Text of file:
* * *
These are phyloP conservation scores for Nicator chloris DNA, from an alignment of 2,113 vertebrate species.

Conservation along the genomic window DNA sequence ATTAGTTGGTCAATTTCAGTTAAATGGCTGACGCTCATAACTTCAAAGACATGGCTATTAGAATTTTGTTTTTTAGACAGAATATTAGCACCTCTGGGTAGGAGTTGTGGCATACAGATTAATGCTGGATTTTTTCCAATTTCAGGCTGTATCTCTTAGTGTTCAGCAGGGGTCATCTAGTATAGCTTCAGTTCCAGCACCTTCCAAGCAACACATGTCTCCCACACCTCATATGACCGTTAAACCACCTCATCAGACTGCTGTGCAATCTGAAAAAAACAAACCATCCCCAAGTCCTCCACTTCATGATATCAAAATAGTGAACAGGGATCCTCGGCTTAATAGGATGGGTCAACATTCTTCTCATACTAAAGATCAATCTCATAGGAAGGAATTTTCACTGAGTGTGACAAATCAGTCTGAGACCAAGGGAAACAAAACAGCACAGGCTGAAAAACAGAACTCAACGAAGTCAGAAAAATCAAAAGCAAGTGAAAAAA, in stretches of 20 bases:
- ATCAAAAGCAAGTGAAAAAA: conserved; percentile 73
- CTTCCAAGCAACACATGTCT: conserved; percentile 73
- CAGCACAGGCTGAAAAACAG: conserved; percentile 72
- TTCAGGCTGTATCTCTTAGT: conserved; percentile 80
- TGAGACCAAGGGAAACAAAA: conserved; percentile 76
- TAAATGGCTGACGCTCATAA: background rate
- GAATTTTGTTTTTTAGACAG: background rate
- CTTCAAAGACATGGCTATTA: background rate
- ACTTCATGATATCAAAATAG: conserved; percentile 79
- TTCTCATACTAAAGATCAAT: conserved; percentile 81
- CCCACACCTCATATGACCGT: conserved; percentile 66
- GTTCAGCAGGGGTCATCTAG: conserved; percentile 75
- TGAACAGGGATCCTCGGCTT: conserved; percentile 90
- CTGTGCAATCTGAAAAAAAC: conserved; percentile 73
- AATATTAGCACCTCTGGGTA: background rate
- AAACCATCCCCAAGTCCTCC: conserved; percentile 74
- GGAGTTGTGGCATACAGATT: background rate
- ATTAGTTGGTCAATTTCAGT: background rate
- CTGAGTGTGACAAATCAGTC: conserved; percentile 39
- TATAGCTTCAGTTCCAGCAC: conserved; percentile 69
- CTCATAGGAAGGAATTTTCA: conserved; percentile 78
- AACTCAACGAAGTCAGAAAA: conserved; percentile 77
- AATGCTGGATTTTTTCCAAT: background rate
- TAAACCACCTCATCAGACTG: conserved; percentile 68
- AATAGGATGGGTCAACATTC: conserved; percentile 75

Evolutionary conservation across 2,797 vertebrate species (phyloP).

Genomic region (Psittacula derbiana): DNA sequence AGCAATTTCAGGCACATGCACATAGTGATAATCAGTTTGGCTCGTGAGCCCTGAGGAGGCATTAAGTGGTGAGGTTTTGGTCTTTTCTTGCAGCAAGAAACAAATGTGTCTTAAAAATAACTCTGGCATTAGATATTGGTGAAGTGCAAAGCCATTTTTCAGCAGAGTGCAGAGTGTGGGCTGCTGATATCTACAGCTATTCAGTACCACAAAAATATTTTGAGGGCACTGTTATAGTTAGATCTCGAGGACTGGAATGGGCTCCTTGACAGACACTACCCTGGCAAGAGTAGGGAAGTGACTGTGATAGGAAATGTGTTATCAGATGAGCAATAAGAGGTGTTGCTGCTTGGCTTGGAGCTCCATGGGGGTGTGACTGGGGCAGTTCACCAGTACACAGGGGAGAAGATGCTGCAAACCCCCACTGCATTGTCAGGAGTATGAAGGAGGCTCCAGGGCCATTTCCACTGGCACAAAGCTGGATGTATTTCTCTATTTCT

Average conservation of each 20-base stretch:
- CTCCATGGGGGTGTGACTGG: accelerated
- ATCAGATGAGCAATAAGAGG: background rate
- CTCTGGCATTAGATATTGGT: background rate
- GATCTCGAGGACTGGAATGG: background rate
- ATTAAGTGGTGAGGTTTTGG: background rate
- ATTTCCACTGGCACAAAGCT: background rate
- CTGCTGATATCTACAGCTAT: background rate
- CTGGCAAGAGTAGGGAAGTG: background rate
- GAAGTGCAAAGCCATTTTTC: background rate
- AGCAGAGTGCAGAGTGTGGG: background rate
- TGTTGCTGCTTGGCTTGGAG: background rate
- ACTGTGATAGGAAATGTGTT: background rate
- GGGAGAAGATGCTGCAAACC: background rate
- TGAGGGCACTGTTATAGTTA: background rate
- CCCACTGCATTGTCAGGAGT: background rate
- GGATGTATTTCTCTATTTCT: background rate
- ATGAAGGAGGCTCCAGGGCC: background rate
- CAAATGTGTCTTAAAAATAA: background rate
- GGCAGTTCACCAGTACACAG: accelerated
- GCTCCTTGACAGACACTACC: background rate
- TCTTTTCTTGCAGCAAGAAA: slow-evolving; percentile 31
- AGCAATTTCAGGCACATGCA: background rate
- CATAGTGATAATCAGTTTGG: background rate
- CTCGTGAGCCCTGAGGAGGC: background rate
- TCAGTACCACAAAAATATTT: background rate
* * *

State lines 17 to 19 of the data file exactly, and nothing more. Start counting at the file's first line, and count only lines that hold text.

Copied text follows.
- AATATTAGCACCTCTGGGTA: background rate
- AAACCATCCCCAAGTCCTCC: conserved; percentile 74
- GGAGTTGTGGCATACAGATT: background rate